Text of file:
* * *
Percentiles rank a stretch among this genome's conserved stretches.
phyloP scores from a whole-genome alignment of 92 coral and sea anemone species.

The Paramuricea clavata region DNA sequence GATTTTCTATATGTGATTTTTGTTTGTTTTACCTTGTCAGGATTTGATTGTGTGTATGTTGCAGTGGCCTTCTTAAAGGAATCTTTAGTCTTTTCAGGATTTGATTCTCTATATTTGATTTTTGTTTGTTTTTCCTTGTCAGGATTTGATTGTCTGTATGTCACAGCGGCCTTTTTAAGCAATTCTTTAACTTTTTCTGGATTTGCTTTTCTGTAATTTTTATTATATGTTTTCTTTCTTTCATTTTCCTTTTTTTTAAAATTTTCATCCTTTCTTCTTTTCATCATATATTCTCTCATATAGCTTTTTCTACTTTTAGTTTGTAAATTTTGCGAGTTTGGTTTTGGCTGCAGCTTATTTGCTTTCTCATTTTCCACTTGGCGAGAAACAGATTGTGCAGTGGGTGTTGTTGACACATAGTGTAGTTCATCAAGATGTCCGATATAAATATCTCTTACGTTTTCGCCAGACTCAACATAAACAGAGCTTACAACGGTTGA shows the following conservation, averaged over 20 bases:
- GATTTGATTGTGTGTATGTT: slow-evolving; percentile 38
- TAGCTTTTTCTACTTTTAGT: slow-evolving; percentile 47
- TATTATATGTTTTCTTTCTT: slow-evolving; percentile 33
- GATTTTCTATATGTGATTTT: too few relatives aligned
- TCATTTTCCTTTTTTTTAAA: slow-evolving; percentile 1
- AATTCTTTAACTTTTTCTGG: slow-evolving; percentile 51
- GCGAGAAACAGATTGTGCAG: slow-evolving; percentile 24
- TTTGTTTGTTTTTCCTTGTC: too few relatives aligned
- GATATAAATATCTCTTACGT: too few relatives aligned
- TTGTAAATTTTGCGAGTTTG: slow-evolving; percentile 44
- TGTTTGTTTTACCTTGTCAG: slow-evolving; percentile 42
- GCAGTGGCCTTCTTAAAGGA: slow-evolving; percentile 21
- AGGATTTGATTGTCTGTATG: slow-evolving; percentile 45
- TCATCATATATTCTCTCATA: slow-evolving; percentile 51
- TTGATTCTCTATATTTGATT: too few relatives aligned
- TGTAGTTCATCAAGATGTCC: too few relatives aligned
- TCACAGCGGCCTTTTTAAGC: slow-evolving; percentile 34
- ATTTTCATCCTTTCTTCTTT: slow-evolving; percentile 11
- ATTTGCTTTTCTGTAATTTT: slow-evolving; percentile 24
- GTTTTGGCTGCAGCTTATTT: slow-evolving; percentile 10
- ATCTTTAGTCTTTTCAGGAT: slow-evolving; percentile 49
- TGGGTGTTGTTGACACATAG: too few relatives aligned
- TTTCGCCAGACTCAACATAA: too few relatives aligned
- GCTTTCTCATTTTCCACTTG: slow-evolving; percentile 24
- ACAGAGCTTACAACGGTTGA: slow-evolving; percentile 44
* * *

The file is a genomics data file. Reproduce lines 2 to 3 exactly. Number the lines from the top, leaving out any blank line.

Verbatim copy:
phyloP scores from a whole-genome alignment of 92 coral and sea anemone species.

The Paramuricea clavata region DNA sequence GATTTTCTATATGTGATTTTTGTTTGTTTTACCTTGTCAGGATTTGATTGTGTGTATGTTGCAGTGGCCTTCTTAAAGGAATCTTTAGTCTTTTCAGGATTTGATTCTCTATATTTGATTTTTGTTTGTTTTTCCTTGTCAGGATTTGATTGTCTGTATGTCACAGCGGCCTTTTTAAGCAATTCTTTAACTTTTTCTGGATTTGCTTTTCTGTAATTTTTATTATATGTTTTCTTTCTTTCATTTTCCTTTTTTTTAAAATTTTCATCCTTTCTTCTTTTCATCATATATTCTCTCATATAGCTTTTTCTACTTTTAGTTTGTAAATTTTGCGAGTTTGGTTTTGGCTGCAGCTTATTTGCTTTCTCATTTTCCACTTGGCGAGAAACAGATTGTGCAGTGGGTGTTGTTGACACATAGTGTAGTTCATCAAGATGTCCGATATAAATATCTCTTACGTTTTCGCCAGACTCAACATAAACAGAGCTTACAACGGTTGA shows the following conservation, averaged over 20 bases: